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PostPosted: Fri Jul 24, '09, 1:18 pm 
You know, there are a lot of gaming systems around these days. Three main consoles, PC, two major handhelds, the streaming stuff in development (like Onlive) and tons of little gadgets like the iPhone that have gaming as a side feature. Do you think there are too many systems currently? Would gamers be better served if there were fewer?


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PostPosted: Fri Jul 24, '09, 1:52 pm 
Personally I think its good that there is a large variety of gaming consoles out there. The only issue I have is when a company releases a game you would die for on a console you don't have. Also have I far to many consoles packed away in the store room from earlier on it's not funny. So I try to make the right choice on what console I buy so I don't have regrets and need to get another console again. Currently the only active consoles I have set up are PS3, PS2 slim and a DS that play here and there.


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PostPosted: Fri Jul 24, '09, 2:15 pm 
I don't think there's enough on the market right now actually. The market could easily support another console and at least a couple of other handheld/portable systems.

Both of the current handheld system leave plenty of room for improvement. Nintendo made it clear earlier this year that they have no intentions of replacing the DS until at least 2011. And Sony's idea's of future PSP design take the future systems out of handheld gaming territory into the realms of mobile devices like iPhone. All it would take right now to sweep the handheld market would be something with a high-res screen, PC-like specs which at least just barely edge out the PSP, a less costly cartridge format than the DS uses, and a good battery life. Put a system like that on the market and the market is your to control.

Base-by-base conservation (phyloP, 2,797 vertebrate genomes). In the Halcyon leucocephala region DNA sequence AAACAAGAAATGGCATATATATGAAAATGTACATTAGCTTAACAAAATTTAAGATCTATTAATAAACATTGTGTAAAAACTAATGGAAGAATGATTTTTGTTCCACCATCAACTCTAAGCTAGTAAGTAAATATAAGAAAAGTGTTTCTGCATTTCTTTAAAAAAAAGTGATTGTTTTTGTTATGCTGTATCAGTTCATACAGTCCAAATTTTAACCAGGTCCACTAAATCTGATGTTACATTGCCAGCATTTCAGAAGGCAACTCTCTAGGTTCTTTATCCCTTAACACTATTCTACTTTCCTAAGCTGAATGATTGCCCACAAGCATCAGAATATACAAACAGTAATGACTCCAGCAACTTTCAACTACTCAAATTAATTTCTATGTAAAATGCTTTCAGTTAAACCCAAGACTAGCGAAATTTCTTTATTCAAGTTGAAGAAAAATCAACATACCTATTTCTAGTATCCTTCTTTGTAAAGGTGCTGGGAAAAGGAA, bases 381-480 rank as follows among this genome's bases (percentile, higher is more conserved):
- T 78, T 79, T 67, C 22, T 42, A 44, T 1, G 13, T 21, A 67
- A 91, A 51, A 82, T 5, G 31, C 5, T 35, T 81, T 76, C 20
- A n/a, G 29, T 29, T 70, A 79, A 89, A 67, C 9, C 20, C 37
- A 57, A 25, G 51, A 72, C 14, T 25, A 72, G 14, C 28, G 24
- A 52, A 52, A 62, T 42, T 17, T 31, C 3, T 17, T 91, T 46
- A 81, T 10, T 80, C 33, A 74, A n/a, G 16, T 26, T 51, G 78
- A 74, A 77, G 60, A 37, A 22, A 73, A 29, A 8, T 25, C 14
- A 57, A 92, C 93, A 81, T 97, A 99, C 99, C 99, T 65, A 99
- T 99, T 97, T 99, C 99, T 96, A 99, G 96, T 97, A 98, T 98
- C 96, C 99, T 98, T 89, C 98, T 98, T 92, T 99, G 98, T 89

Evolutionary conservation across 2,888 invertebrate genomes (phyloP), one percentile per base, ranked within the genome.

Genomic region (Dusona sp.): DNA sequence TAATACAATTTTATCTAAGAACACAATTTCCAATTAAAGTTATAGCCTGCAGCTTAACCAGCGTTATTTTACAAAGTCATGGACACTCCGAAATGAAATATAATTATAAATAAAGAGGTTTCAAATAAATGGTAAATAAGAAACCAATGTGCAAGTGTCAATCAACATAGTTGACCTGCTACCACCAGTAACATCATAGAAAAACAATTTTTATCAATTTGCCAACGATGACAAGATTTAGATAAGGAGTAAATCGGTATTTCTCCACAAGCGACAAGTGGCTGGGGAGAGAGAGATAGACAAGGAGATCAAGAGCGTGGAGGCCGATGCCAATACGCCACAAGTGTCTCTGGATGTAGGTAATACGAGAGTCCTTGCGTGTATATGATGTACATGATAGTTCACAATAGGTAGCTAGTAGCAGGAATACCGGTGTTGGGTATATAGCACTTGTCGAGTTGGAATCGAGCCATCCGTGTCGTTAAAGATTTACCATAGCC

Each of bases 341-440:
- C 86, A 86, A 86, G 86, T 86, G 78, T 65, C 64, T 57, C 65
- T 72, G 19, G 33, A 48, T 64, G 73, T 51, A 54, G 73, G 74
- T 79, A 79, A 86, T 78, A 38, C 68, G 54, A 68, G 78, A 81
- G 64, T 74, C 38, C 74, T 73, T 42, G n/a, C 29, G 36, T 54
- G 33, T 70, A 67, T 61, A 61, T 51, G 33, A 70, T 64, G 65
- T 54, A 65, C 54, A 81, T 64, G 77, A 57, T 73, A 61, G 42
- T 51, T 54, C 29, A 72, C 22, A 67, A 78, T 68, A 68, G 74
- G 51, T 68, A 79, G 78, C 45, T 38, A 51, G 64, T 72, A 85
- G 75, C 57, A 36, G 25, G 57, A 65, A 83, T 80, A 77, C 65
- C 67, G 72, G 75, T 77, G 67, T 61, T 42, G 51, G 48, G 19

Don't get me wrong, I like the DS, but Nintendo has misjudged what the core gamers currently want. We want an updated version of the system with much higher specs and way higher res screens, not the DSi with larger same low-res screens and a stupid camera.

PSP has been floundering now for well over a year. I applaud Sony for daring to release the optical based media handheld that Sega had promised back in the 90's, but the system has so many things I just don't like about it. And the first-gen PSP's were outright flawed.

On the console front, all of the current gen systems have one or more "features" that are more detremental than they are likeable. Wii promotes arm flailing and uses a dumb controller that looks and feels like a TV remote. Xbox 360 and PS3 both use internal HDD's, which at least the Xbox 360 can still function without. In my own opinion though, the PS3 is a gaming oriented computer, not a game system. Blatant requirement of having broadband to play online games cuts out a rather sizeable portion of the market of gamers who either can't afford it or can't get it in their area. And also with the Xbox 360 and PS3, publishers use the HDD and broadband connectivity features of the systems as an excuse to release flawed games to the market before they're ready with the intention of "fixing" the game(s) with patches to be released online. In essence, there's a lot to not like about the currnet generation of gaming consoles.


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PostPosted: Sun Jul 26, '09, 5:09 am 
One could make a lot of comparisons between now and 1983 when the gaming market collapsed. There was serious oversaturation then too. Video games had been a sudden cash cow and everyone wanted in on it. You also had an economy that wasn't doing well. Whenever you hear economic news today they say things like "worst [unemployment/economy] since 1983". Those two factors led to bad times for the gaming industry.

Now, I don't actually expect that to happen again. Yeah there are a lot of systems now, maybe too many, but it's not the most there have ever been. In 1995, all of these systems were being sold:
    Sega Genesis / Sega CD / 32X
    Super Nintendo
    Game Boy
    Game Gear
    CD-i
    Virtual Boy
    Neo Geo
    3DO
    Jaguar / Jaguar CD
    Saturn
    Sony PlayStation
By 1996 about half still remained. So while it's possible that some systems will vanish in or by 2010, we're still a little ways from the most crowded it's ever been.


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